M.F.P. : My husband and Adelaide Trigg, Adelaide Marsten Trigg, opened it in 1940, and about that time Christopher Morley was a very popular writer. He wrote his first book, Parnassus on Wheels, an old book-seller had a book shop in a covered wagon, and they traveled up and down the eastern seaboard selling books. They could produce the right book for the right person at this right time. When he married, he and his wife settled in Boston, and they ran the Haunted Book Shop and it was haunted by the ghosts of all great literature. They lived in the house and the books were right there; it's a good spy story because they had a wall in the Haunted Book Shop and a spay came in and left messages for other spies. Quite entertaining, you ought to read it sometime. We wrote him and asked him if we might name our shop after his story and he wrote back a real cute letter and said other shops had tried it and they'd all gone broke but it'd be brave to try.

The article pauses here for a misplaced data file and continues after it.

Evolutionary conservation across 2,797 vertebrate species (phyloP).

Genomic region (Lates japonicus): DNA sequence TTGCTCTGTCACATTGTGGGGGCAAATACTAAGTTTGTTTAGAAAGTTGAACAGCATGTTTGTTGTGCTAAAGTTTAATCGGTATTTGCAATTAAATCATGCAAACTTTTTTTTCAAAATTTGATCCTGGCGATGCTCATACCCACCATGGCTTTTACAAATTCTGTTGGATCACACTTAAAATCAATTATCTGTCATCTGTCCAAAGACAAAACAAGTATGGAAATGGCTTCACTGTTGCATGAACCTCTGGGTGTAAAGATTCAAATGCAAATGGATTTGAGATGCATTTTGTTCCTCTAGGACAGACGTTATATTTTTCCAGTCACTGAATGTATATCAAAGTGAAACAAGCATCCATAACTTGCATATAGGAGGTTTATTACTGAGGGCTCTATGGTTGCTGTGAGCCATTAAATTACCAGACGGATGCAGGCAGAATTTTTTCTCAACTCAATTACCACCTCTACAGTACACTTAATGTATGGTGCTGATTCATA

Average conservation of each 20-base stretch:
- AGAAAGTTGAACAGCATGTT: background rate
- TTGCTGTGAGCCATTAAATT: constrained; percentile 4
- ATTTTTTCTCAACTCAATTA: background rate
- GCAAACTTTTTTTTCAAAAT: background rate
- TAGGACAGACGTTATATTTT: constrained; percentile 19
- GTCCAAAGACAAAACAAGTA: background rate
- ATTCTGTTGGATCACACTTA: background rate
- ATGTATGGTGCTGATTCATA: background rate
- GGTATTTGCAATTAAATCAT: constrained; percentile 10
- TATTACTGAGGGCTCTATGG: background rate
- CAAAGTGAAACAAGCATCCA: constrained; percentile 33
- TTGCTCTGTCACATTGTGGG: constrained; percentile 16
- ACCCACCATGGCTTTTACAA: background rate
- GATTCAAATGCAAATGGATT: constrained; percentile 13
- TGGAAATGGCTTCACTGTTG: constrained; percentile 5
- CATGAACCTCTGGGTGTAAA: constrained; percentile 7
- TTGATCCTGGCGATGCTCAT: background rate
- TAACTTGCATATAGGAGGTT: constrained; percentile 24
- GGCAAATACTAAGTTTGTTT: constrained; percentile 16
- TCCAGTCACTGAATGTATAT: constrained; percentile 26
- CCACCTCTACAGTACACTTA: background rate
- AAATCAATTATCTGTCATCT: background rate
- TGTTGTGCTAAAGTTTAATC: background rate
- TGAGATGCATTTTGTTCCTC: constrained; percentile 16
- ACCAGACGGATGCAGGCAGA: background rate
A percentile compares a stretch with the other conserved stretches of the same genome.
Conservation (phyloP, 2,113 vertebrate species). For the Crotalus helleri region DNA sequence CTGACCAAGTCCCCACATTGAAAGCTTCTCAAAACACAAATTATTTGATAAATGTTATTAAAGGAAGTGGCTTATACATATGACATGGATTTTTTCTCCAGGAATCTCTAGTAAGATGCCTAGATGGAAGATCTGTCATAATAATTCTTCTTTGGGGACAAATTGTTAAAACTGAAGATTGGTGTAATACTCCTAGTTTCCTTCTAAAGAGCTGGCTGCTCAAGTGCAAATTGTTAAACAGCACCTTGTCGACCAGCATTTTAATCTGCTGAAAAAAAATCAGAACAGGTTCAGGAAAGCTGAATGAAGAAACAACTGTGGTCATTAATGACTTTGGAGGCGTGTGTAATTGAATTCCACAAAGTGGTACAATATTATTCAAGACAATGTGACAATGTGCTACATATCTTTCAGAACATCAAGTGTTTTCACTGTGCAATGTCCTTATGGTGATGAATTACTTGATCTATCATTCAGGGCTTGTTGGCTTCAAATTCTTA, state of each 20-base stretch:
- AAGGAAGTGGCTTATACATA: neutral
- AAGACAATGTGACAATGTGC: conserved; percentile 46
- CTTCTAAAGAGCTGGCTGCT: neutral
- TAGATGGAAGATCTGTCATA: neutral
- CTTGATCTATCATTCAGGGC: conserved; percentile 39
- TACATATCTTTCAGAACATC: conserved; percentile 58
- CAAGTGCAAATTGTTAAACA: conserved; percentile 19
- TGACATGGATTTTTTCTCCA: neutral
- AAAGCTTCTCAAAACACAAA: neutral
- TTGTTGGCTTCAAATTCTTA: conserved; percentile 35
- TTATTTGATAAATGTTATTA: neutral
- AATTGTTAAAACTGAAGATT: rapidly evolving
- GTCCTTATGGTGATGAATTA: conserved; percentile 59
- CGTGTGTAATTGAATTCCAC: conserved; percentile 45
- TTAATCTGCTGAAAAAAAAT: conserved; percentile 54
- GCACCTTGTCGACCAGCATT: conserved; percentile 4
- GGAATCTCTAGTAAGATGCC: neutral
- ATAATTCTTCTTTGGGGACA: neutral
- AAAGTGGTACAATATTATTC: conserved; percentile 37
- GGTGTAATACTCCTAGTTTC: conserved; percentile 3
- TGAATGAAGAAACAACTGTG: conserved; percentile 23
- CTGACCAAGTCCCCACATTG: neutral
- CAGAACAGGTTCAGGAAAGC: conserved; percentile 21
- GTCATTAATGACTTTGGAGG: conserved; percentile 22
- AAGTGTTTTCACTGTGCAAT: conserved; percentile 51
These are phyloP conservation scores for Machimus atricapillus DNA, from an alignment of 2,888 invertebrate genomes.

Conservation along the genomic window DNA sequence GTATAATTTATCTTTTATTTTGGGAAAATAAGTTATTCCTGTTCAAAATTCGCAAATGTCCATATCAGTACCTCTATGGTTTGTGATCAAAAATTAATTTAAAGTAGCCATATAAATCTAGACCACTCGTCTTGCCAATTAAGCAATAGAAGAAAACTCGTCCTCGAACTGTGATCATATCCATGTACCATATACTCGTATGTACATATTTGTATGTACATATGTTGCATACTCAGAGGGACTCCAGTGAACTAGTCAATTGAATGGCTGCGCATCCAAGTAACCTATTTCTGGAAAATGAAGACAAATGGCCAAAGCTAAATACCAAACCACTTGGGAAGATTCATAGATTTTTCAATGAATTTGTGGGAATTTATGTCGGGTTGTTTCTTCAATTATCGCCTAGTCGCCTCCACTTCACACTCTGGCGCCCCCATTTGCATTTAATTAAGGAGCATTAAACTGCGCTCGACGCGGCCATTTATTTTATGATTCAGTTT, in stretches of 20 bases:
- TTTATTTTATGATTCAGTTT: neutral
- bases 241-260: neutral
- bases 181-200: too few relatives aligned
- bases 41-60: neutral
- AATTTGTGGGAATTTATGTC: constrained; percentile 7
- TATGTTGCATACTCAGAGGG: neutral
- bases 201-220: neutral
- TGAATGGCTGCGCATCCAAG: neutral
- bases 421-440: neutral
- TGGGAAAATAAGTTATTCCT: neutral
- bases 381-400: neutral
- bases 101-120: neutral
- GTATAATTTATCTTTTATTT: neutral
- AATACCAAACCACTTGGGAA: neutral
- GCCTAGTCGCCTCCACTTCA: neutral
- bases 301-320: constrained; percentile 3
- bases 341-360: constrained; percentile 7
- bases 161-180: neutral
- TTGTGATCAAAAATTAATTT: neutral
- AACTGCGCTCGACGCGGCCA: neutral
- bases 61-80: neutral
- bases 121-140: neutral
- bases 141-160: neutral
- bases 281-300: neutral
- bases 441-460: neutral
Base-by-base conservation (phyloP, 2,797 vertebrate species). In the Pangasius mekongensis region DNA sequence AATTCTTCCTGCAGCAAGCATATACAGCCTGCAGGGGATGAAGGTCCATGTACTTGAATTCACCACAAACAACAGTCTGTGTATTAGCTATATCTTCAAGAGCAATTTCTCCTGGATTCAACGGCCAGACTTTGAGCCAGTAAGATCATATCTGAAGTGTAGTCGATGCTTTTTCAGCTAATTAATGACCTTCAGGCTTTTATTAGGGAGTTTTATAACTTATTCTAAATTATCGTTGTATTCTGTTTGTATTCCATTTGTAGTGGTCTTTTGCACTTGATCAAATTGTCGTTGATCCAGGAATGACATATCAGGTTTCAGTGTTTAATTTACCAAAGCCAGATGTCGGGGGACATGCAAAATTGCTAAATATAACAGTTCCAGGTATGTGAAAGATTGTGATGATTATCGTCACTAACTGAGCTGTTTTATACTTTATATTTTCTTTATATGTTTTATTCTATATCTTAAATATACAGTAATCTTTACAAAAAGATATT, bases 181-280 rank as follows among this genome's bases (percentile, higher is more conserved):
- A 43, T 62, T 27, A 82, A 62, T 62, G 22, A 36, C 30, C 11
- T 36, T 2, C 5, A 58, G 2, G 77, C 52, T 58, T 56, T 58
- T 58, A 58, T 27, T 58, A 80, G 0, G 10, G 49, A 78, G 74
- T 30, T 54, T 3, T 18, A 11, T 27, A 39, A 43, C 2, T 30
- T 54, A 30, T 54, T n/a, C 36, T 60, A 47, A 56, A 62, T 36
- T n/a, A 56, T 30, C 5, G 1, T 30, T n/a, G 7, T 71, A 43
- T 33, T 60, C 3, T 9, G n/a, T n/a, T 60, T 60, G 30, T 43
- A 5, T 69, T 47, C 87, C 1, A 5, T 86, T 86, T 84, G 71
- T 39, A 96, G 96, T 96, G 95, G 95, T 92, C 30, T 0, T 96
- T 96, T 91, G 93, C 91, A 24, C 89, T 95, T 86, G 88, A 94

R.C. : Did Mobile look different or seem different after the war?
M.F.P. : Very different. With the coming of the war there were so many people. When you;d drive through the Bankhead Tunnel they had built a school over there called Blakely School, and they had built houses all over there, people lived on Blakely Island. Of course, after the war they tore the houses down, and people all moved out on the western side of town, but there were houses all down Conception Street and people actually lived right downtown. Now of course people would come down in hats and gloves, and meet at the Battle House.
R.C. : What kind of hats did the ladies wear?
M.F.P. : Good, big, floppy hats with flowers on them, and gloves.
R.C. : Were feathers on the hats popular at that time?